The Kyle Schwarber journey has been a rollercoaster over the past couple of years. It was fairly steady from 2017 to 2019, as he was in a groove as the Cubs’ regular left fielder, playing at least 129 games and hitting at least 26 home runs each year. His wRC+ was between 103 and 119 in each of those three campaigns. 2020, however, went in a completely different direction. Over 59 games in the shortened season, Schwarber’s slash line was a meager .188/.308/.393, producing a wRC+ of just 89. There was reason to think it was a fluke, however, as his BABIP on the season was .219, well below his previous campaigns. Nonetheless, the Cubs decided to move on from Schwarber by declining to tender him a contract for his final year of arbitration control, sending the lefty away from the organization that selected him fourth overall in the 2014 draft.
He then went on to have arguably the best season of his career in 2021, between Washington and Boston. He slashed .266/.374/.554, en route to a wRC+ of 145, easily a personal best. His 3.1 fWAR was just slightly below the 3.2 he produced in 2018, though he played 24 more games that season compared to 2021. Based on that excellent campaign, Schwarber is sure to decline his half of the $11MM mutual option for 2022 that was part of his deal with the Nationals, taking the $3MM buyout instead and heading to the open market in search of a big payday.
But could the Red Sox sign him and bring him back? Schwarber tells Alex Speier of The Boston Globe that he’s open to it. “It’d be pretty stupid not to think about [returning],” said Schwarber. “My team here has been unbelievable. … If they feel like they would like to talk about [a new deal], I’d be all ears. I just think it would be stupid to ‘X’ someone off for no reason. Especially for a place like this, I’d be all ears.”
As Schwarber astutely points out, it would be silly for a free agent to eliminate any potential bidders for their services, especially publicly. So, it’s not terribly surprising for him to say he’s interested in returning. However, it would make for a potentially awkward fit. Schwarber was moved from his usual corner outfield position to first base with Boston, due to the Red Sox already having Enrique Hernandez, Alex Verdugo, Hunter Renfroe and J.D. Martinez on hand as outfield options. The switch wasn’t without hiccups, as Schwarber made a few obvious flubs in his time at first, and defensive metrics seemed aligned in their disapproval of his initial attempts at the position.
Although there is the designated hitter slot to think of, Speier’s piece says that Martinez is unlikely to opt out of the final year of his contract, meaning that bringing Schwarber back would give the club two bat-first players with defensive limitations. With Hernandez, Verdugo and Renfroe also coming back for 2022, it will still be difficult to make all the puzzle pieces fit. Schwarber will be one of the premier corner outfield options in this winter’s free agent market, meaning he should get plenty of interest without having to continue the first base experiment.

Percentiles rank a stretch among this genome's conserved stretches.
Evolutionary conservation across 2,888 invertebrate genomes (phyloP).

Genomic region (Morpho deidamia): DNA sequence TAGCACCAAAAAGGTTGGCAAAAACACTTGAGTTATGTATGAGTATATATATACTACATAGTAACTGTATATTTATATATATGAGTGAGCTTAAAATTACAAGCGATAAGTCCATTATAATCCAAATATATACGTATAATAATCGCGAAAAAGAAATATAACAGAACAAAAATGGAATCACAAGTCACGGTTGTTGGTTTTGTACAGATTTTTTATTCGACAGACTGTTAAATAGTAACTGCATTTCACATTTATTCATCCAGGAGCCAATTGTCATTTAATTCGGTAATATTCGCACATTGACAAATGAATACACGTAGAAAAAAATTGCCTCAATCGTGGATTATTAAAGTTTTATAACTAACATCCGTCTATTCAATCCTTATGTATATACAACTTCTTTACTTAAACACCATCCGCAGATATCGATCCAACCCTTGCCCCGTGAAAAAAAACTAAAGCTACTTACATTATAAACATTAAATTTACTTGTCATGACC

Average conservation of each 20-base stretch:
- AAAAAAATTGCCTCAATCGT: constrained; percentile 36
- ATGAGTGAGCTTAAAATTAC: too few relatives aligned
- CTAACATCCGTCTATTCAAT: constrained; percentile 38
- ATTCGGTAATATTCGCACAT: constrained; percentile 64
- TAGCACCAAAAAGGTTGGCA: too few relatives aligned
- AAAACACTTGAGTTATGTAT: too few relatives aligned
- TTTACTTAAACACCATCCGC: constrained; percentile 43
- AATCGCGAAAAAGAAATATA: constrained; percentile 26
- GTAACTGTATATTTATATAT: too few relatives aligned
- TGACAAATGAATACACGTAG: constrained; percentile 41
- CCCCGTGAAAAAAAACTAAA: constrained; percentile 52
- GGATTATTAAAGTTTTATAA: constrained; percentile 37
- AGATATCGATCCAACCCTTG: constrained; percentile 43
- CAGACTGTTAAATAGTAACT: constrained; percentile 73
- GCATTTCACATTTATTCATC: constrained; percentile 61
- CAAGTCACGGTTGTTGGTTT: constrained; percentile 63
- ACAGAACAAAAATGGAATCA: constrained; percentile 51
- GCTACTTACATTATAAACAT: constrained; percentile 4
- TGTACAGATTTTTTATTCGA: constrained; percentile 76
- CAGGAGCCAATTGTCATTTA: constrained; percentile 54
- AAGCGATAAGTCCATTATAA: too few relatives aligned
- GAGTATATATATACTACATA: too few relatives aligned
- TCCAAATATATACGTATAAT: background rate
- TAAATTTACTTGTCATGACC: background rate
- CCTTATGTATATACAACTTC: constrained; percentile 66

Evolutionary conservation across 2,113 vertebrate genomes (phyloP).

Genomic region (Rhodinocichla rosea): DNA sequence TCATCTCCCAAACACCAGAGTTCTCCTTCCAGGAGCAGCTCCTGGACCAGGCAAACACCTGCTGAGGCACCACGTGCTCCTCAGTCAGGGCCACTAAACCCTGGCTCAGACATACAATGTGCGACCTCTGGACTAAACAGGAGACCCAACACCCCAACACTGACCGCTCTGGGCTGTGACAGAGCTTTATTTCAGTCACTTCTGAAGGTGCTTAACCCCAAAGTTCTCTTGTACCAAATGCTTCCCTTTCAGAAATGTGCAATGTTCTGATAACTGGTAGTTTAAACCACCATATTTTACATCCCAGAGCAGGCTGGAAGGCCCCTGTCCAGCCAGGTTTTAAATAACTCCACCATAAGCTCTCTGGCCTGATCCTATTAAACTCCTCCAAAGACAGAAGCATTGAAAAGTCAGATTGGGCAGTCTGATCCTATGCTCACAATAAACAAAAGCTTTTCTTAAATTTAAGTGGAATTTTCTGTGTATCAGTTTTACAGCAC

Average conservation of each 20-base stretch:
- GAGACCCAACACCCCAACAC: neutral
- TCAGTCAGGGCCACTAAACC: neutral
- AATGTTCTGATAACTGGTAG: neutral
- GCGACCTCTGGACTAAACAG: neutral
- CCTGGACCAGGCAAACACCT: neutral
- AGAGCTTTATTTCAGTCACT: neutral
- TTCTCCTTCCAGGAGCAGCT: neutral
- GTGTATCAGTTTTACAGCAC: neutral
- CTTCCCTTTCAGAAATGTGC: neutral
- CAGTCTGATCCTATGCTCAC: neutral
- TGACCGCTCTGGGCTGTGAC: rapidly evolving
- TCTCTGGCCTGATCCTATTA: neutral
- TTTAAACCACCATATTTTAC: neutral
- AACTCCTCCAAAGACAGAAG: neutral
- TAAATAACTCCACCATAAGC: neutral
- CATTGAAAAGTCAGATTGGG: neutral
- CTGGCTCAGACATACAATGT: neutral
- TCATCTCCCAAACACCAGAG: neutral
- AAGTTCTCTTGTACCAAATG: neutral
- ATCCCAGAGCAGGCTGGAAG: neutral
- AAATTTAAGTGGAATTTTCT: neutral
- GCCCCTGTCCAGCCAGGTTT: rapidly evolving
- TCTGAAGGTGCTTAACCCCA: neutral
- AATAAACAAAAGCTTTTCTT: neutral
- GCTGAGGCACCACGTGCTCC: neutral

The Red Sox, for their part, could also turn to more-seasoned options at first, with Freddie Freeman, Anthony Rizzo and Brandon Belt being the top names available. They could also let Bobby Dalbec have the position for now, as he’s been productive in his major league time so far. There’s also Triston Casas to think about. He’s considered a top-20 prospect in all of baseball, according to FanGraphs, Baseball America and MLB Pipeline. He finished 2021 in Triple-A and could soon force his way onto the big league roster. But a reunion between Schwarber and the Red Sox can’t be ruled out, as the slugger himself adds, “This is definitely a clubhouse that I could see myself wanting to stay in. These guys are amazing,” he said. “This is a World Series clubhouse, and I would love to hopefully see if that opportunity comes back.”
The Red Sox could have room for Schwarber from a financial standpoint as their current payroll for 2022 sits just under $160MM, per Jason Martinez of Roster Resource. Their opening day payroll in 2021 was just north of $180MM, per Cot’s Baseball Contracts. However, the Red Sox could use their resources to address things besides first base, such as a pitching staff that is seeing Eduardo Rodriguez, Adam Ottavino and Hansel Robles head into free agency.